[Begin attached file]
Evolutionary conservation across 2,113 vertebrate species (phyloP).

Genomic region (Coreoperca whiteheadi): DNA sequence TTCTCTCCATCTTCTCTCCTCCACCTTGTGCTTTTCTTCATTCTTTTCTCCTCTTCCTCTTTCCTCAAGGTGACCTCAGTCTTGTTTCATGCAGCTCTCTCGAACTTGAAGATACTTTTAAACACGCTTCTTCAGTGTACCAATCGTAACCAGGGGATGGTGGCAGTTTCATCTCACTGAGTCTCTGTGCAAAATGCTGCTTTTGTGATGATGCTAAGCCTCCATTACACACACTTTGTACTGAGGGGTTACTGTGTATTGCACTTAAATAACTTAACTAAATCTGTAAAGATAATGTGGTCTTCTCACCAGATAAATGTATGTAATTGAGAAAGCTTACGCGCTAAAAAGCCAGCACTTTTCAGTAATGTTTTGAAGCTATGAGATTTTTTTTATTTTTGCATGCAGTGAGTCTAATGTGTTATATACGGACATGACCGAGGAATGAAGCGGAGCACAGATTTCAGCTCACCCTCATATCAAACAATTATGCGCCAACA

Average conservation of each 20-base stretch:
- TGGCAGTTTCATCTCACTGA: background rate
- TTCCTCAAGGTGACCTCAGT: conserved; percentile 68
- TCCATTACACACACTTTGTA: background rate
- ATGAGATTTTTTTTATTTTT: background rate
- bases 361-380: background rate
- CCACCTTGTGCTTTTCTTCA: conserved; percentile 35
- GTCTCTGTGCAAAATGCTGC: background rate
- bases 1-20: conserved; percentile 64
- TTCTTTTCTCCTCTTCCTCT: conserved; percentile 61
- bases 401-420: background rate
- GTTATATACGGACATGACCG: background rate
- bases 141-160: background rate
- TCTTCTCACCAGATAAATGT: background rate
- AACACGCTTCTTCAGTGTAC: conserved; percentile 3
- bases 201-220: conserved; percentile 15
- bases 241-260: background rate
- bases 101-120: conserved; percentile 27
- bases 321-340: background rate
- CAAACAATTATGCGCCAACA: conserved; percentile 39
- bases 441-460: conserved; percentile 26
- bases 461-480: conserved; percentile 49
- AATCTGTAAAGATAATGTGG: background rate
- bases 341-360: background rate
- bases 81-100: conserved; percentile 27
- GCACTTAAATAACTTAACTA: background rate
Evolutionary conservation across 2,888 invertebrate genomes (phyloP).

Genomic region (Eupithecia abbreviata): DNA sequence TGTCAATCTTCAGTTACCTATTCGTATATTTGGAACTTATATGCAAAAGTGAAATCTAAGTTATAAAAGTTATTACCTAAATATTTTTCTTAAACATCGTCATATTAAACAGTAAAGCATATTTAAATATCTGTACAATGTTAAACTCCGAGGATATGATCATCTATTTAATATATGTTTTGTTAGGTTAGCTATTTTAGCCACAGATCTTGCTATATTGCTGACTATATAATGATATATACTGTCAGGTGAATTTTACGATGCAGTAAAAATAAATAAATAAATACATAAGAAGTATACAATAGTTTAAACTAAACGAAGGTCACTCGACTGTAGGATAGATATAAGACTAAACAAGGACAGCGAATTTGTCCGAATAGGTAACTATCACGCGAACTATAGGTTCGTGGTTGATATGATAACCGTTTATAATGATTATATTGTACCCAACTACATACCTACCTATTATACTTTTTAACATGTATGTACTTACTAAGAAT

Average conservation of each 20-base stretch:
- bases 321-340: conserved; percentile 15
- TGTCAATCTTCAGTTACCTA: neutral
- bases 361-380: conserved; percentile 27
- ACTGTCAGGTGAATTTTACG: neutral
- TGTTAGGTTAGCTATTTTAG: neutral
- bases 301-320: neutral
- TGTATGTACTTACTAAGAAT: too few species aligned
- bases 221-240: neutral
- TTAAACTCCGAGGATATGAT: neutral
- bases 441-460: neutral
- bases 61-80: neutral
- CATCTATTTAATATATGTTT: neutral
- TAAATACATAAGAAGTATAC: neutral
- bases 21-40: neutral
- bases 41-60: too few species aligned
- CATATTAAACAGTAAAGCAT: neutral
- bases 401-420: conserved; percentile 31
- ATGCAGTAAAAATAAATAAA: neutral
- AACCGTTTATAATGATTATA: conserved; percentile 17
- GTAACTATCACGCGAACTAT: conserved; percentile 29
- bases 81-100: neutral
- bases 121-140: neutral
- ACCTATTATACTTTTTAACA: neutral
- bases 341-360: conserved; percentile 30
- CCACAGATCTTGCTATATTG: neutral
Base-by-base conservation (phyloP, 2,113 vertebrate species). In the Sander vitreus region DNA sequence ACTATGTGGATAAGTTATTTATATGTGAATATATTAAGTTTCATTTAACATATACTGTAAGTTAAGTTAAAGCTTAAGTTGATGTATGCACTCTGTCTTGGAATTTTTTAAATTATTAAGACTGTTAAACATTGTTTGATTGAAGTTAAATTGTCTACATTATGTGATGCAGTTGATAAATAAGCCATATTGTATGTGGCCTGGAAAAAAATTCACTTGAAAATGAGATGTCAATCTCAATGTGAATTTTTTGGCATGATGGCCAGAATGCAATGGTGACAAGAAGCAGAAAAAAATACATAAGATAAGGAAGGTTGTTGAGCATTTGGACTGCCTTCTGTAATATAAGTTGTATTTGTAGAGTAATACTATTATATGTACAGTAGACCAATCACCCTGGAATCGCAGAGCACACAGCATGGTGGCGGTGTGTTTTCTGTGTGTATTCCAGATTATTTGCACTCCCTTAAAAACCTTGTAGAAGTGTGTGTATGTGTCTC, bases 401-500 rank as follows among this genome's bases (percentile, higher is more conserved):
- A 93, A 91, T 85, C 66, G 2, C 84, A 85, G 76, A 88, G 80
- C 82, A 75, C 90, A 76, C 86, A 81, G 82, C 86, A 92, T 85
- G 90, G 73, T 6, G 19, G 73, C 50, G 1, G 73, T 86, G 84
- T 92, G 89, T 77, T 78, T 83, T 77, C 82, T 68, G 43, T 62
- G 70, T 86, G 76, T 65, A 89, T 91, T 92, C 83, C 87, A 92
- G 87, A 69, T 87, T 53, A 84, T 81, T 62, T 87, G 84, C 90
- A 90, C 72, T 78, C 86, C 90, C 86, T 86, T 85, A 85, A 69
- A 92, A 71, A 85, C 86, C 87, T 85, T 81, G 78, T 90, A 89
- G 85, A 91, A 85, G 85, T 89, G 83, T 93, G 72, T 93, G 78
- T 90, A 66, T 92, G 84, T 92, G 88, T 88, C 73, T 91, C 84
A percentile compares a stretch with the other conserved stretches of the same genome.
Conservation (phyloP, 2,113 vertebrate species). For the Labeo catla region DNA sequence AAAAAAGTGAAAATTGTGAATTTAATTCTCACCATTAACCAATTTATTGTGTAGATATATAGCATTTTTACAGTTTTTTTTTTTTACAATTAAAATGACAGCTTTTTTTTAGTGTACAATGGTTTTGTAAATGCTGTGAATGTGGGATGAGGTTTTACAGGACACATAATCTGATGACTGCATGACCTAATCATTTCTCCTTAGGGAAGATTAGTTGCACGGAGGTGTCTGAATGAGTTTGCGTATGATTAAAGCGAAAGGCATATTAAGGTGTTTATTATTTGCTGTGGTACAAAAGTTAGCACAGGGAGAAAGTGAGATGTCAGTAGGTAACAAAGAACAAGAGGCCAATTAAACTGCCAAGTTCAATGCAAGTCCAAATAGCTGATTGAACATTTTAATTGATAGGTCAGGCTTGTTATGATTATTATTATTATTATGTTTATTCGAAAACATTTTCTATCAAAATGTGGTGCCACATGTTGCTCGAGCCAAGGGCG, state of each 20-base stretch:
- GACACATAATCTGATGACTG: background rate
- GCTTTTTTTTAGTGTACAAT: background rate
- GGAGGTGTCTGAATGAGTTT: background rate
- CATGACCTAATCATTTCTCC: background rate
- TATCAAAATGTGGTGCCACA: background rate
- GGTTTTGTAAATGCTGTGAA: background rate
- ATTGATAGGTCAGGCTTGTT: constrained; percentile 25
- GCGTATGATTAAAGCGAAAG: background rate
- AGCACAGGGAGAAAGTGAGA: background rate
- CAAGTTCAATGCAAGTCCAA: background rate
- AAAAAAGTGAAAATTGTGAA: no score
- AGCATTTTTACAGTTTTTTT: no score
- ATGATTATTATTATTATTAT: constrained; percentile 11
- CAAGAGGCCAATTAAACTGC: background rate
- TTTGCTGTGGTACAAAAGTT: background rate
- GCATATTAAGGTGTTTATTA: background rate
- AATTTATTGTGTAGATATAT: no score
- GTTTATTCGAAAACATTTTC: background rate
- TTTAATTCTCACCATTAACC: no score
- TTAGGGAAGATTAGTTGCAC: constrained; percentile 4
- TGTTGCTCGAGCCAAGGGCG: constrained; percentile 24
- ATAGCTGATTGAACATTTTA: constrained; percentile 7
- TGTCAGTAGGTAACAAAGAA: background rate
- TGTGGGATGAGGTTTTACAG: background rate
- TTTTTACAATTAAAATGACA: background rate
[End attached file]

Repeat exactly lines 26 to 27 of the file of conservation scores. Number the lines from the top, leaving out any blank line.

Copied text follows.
- bases 341-360: background rate
- bases 81-100: conserved; percentile 27